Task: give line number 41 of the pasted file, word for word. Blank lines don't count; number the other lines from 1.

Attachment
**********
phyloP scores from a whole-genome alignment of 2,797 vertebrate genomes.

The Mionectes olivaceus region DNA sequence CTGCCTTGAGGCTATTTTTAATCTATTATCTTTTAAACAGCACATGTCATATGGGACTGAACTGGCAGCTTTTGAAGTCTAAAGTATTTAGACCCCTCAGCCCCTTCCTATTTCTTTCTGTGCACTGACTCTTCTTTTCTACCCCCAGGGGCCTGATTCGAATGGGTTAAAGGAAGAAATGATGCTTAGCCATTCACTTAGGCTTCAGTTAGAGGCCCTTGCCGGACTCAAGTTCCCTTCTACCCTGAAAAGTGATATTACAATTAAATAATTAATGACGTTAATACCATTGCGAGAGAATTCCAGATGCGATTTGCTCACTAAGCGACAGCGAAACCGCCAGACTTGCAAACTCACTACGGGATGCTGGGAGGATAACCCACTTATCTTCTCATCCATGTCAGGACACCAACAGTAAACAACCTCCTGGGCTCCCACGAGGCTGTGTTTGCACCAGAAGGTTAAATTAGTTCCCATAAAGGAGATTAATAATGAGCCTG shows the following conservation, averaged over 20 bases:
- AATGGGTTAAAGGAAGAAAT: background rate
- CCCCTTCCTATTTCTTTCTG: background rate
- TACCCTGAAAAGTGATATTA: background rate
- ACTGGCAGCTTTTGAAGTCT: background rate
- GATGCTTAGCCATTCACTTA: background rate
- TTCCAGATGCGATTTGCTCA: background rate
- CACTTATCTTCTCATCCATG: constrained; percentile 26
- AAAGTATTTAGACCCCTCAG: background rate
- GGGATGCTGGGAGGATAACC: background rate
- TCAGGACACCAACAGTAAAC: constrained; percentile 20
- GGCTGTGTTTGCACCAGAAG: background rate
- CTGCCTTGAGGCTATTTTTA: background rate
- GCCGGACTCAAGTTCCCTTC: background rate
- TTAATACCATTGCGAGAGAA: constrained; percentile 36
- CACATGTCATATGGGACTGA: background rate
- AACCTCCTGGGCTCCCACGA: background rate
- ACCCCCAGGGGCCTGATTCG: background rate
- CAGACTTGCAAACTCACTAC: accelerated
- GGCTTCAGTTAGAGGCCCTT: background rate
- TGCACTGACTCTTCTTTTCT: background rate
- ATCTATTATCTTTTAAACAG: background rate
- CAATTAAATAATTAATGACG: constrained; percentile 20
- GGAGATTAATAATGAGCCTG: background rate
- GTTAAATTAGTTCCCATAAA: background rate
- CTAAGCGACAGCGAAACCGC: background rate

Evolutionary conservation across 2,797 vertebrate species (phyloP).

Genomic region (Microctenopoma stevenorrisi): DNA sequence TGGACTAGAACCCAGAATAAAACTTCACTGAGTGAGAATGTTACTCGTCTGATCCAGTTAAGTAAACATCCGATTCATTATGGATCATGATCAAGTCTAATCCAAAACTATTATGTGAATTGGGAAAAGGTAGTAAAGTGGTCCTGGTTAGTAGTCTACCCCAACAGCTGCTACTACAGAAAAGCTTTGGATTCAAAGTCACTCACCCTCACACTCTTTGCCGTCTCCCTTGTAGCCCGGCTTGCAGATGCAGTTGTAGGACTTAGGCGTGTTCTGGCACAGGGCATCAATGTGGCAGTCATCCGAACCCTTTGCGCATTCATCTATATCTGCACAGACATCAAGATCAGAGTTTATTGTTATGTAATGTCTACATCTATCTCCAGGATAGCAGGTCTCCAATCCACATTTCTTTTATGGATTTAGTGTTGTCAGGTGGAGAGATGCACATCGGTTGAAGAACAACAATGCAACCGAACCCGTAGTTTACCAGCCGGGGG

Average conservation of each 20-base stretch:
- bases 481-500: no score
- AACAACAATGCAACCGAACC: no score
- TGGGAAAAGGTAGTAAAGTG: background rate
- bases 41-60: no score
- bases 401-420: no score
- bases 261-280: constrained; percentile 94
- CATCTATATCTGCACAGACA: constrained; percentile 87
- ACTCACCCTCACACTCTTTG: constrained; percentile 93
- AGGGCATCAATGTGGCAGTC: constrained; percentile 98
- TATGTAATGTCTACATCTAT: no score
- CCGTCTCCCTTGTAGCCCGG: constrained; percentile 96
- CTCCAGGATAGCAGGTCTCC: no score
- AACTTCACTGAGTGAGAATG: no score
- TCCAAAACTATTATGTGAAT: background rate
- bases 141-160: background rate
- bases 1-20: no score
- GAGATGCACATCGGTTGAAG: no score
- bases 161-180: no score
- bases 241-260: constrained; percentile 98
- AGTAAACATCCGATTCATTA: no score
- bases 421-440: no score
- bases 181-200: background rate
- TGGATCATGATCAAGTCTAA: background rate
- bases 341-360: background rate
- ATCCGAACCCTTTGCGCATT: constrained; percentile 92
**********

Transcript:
- CCGTCTCCCTTGTAGCCCGG: constrained; percentile 96